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    In Buddhism - and I'm mostly familiar with Theravada, but I believe this is one of the central teachings common to most or all schools - Enlightenment is not reached by getting rid of all dark karma, but by stopping suffering at its root, by ending the "defilements", the asavas. This is the third noble truth.

    One of the clearest expositions of this difference that I'm aware of is the "Devadaha Sutta" - for example here: https://suttacentral.net/mn101/en/sujato

    It starts out with an argument why burning off dark karma is not a viable strategy in the Buddha's opinion, then goes on to sketch out the Buddhist strategy of "ending the defilements". Here's a good summary, towards the end of the sutta:

     
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  14. Nick the Pilot

    Nick the Pilot Well-Known Member

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    It is a fascinating idea, that the elimination of karma is not required for enlightenment, but unfortunately such an idea does not fit into my belief system.
     
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  15. wil

    wil UNeyeR1 Moderator

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    I am obviously not in tune with the belief...but karma (or my idea of karma) is one of the the things I like from this belief.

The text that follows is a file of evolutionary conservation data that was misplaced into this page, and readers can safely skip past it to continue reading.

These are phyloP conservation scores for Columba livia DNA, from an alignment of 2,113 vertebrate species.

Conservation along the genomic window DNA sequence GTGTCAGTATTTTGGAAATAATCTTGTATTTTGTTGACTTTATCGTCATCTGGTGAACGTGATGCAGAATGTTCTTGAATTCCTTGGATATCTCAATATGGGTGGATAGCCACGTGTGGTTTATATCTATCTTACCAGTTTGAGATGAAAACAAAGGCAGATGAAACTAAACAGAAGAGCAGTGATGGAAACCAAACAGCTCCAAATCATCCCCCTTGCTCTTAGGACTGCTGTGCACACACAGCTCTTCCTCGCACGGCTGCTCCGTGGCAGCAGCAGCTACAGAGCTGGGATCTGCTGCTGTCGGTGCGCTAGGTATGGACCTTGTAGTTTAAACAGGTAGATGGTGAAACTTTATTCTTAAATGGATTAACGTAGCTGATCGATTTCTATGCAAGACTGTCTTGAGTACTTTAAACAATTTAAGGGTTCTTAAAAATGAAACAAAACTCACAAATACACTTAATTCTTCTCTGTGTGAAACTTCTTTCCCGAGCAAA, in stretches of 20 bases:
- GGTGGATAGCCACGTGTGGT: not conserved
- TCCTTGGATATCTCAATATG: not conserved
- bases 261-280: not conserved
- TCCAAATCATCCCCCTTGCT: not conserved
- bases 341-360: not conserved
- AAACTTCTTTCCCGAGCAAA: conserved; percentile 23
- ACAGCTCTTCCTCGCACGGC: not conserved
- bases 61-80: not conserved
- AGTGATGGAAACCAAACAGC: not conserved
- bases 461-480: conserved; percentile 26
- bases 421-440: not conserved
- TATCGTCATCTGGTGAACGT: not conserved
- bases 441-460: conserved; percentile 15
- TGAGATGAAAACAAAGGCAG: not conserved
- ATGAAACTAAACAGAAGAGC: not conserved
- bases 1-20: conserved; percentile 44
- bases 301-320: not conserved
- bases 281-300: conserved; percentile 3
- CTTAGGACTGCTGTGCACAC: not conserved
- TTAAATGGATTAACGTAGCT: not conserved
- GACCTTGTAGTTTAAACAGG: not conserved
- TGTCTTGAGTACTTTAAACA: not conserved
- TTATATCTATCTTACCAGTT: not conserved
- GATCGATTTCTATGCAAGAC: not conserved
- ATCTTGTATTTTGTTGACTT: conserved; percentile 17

While my understanding may be wrong, it comes from a less than rudimentary knowledge without which wouldn't have instigated the errant thoughts I benefit from.

    I appreciate that karma is a sort of paying for, reconciling sins from past lives...or maybe even this one (in our fast food world my version of a karmic issue can get activated at the drive thru order box and be dealt out and eliminated prior to the second window.) But I still envision karma as me pushing a large wrecking ball hanging from a pully far above my head...putting this potentially destructive force in an arc on an orbit which will eventually return to the place in consciousness where I am. My job is just.to move, to grow in consciousness before it returns and it will swing by. Now do good deeds completely eliminate the issue, or could I step back into the path?